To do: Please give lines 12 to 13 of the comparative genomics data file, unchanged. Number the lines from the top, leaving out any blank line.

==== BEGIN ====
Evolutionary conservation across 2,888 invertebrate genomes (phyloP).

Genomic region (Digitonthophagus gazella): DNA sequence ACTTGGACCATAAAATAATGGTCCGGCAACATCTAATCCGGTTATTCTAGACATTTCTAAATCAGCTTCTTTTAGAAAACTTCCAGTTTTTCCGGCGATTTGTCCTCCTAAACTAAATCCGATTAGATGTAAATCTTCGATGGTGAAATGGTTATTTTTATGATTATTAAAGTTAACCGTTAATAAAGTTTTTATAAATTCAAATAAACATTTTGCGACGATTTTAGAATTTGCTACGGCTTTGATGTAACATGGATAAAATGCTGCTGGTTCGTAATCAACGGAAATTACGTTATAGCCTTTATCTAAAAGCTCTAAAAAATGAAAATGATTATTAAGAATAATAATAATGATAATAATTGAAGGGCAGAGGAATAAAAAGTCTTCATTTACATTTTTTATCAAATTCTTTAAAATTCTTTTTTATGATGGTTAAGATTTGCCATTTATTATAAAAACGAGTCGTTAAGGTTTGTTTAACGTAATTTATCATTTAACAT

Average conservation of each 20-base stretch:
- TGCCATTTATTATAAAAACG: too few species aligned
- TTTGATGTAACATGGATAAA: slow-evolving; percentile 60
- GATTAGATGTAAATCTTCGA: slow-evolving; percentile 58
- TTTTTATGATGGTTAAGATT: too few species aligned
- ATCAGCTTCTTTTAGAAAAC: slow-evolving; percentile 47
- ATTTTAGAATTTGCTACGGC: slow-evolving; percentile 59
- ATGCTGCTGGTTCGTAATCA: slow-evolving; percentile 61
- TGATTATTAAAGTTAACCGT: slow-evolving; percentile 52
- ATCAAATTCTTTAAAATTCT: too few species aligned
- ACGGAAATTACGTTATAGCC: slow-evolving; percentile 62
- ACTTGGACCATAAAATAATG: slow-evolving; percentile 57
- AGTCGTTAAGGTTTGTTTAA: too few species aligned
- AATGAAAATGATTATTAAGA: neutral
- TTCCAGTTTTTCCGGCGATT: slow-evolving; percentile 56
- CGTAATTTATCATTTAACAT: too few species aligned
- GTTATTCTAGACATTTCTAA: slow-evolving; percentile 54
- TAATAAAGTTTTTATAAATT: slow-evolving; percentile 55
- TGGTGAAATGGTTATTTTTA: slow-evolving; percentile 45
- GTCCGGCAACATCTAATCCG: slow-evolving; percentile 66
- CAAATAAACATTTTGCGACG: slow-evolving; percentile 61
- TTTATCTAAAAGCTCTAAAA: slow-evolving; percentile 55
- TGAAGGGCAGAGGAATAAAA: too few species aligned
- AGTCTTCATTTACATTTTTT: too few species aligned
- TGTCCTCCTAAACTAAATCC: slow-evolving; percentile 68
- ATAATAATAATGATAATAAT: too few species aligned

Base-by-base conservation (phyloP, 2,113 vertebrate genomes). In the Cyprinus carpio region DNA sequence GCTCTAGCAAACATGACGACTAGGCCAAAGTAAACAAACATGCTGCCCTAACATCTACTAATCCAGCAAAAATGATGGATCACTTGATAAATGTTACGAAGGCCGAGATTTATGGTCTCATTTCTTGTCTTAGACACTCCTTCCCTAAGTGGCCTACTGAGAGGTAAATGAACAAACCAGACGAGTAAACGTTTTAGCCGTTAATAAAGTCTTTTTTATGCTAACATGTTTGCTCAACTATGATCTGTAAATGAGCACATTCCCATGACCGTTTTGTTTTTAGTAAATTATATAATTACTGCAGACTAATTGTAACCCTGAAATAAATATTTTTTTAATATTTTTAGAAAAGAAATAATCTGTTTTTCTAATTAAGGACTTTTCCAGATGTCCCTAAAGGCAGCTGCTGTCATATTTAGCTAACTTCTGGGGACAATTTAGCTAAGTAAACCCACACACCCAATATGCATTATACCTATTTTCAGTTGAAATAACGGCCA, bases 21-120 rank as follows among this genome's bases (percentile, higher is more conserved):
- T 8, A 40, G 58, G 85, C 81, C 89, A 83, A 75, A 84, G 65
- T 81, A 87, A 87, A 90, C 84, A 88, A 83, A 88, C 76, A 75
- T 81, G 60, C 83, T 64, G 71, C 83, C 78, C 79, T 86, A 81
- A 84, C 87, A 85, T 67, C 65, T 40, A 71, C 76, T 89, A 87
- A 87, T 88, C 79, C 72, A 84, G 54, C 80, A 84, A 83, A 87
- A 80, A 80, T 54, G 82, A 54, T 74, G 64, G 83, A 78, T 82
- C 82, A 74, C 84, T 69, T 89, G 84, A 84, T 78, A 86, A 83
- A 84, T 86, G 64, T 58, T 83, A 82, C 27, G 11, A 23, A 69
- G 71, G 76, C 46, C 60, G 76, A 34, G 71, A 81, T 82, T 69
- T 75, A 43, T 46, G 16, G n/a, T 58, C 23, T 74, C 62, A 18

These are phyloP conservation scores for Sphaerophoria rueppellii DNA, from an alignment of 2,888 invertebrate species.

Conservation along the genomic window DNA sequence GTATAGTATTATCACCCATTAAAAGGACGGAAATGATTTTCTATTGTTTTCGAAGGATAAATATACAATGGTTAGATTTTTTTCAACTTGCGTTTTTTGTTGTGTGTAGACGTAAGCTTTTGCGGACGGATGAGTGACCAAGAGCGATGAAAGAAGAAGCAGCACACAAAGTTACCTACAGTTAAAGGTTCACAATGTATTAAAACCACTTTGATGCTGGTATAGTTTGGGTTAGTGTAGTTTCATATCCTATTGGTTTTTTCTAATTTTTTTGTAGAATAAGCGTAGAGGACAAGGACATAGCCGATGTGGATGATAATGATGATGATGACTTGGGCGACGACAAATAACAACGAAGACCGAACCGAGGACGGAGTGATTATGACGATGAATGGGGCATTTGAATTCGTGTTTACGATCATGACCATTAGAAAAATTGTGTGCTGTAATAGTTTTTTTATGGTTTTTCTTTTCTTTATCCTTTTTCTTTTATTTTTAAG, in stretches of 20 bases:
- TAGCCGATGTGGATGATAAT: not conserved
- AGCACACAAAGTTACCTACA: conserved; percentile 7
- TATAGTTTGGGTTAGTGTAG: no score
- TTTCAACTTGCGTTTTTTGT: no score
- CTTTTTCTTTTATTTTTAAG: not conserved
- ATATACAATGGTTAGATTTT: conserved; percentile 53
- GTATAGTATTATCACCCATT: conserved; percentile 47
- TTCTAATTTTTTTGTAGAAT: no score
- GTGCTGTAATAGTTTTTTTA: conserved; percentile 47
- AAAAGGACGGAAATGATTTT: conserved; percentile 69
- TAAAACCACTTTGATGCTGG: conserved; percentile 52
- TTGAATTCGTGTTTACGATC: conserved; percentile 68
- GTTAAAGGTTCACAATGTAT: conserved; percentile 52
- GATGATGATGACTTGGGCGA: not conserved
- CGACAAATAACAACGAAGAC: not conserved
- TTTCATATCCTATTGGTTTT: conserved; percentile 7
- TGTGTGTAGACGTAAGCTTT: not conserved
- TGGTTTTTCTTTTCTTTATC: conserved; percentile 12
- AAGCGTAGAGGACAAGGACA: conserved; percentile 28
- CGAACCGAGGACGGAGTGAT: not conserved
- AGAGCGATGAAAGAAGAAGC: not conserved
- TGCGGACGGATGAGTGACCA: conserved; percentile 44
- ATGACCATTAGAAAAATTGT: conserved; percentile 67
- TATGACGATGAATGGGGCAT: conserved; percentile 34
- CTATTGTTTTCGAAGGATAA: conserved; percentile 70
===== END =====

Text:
- ATCAAATTCTTTAAAATTCT: too few species aligned
- ACGGAAATTACGTTATAGCC: slow-evolving; percentile 62